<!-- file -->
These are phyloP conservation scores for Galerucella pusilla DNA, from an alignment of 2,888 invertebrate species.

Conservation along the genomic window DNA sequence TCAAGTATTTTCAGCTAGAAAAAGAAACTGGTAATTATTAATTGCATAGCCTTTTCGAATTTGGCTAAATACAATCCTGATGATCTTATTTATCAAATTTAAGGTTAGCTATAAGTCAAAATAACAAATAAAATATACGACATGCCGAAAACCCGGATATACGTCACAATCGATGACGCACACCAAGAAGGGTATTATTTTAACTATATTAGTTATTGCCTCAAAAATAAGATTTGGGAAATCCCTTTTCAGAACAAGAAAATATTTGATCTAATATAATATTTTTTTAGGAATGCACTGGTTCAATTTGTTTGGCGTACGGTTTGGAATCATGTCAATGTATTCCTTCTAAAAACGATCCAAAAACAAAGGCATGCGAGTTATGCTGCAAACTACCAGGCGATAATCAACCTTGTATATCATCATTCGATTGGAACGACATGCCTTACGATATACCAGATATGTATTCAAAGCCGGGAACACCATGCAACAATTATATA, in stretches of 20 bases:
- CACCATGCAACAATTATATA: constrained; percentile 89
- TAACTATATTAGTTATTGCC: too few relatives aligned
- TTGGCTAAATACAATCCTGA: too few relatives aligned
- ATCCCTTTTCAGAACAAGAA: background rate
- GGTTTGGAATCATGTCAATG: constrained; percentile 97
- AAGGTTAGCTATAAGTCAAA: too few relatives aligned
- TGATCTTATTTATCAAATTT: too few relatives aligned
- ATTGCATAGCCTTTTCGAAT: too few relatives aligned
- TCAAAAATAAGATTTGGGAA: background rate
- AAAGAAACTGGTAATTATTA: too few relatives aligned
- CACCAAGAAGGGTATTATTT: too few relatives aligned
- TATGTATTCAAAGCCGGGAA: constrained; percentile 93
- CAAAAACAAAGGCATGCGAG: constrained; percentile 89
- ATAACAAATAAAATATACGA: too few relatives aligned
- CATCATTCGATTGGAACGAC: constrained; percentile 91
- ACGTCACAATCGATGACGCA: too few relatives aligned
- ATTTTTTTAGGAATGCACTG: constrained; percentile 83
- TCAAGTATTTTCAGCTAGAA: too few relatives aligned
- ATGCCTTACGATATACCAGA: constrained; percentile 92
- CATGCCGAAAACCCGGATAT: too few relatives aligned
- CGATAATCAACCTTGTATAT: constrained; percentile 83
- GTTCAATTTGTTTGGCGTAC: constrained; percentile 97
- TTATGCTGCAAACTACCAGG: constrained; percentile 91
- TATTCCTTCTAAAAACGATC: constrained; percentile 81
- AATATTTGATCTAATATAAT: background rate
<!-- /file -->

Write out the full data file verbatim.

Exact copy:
These are phyloP conservation scores for Galerucella pusilla DNA, from an alignment of 2,888 invertebrate species.

Conservation along the genomic window DNA sequence TCAAGTATTTTCAGCTAGAAAAAGAAACTGGTAATTATTAATTGCATAGCCTTTTCGAATTTGGCTAAATACAATCCTGATGATCTTATTTATCAAATTTAAGGTTAGCTATAAGTCAAAATAACAAATAAAATATACGACATGCCGAAAACCCGGATATACGTCACAATCGATGACGCACACCAAGAAGGGTATTATTTTAACTATATTAGTTATTGCCTCAAAAATAAGATTTGGGAAATCCCTTTTCAGAACAAGAAAATATTTGATCTAATATAATATTTTTTTAGGAATGCACTGGTTCAATTTGTTTGGCGTACGGTTTGGAATCATGTCAATGTATTCCTTCTAAAAACGATCCAAAAACAAAGGCATGCGAGTTATGCTGCAAACTACCAGGCGATAATCAACCTTGTATATCATCATTCGATTGGAACGACATGCCTTACGATATACCAGATATGTATTCAAAGCCGGGAACACCATGCAACAATTATATA, in stretches of 20 bases:
- CACCATGCAACAATTATATA: constrained; percentile 89
- TAACTATATTAGTTATTGCC: too few relatives aligned
- TTGGCTAAATACAATCCTGA: too few relatives aligned
- ATCCCTTTTCAGAACAAGAA: background rate
- GGTTTGGAATCATGTCAATG: constrained; percentile 97
- AAGGTTAGCTATAAGTCAAA: too few relatives aligned
- TGATCTTATTTATCAAATTT: too few relatives aligned
- ATTGCATAGCCTTTTCGAAT: too few relatives aligned
- TCAAAAATAAGATTTGGGAA: background rate
- AAAGAAACTGGTAATTATTA: too few relatives aligned
- CACCAAGAAGGGTATTATTT: too few relatives aligned
- TATGTATTCAAAGCCGGGAA: constrained; percentile 93
- CAAAAACAAAGGCATGCGAG: constrained; percentile 89
- ATAACAAATAAAATATACGA: too few relatives aligned
- CATCATTCGATTGGAACGAC: constrained; percentile 91
- ACGTCACAATCGATGACGCA: too few relatives aligned
- ATTTTTTTAGGAATGCACTG: constrained; percentile 83
- TCAAGTATTTTCAGCTAGAA: too few relatives aligned
- ATGCCTTACGATATACCAGA: constrained; percentile 92
- CATGCCGAAAACCCGGATAT: too few relatives aligned
- CGATAATCAACCTTGTATAT: constrained; percentile 83
- GTTCAATTTGTTTGGCGTAC: constrained; percentile 97
- TTATGCTGCAAACTACCAGG: constrained; percentile 91
- TATTCCTTCTAAAAACGATC: constrained; percentile 81
- AATATTTGATCTAATATAAT: background rate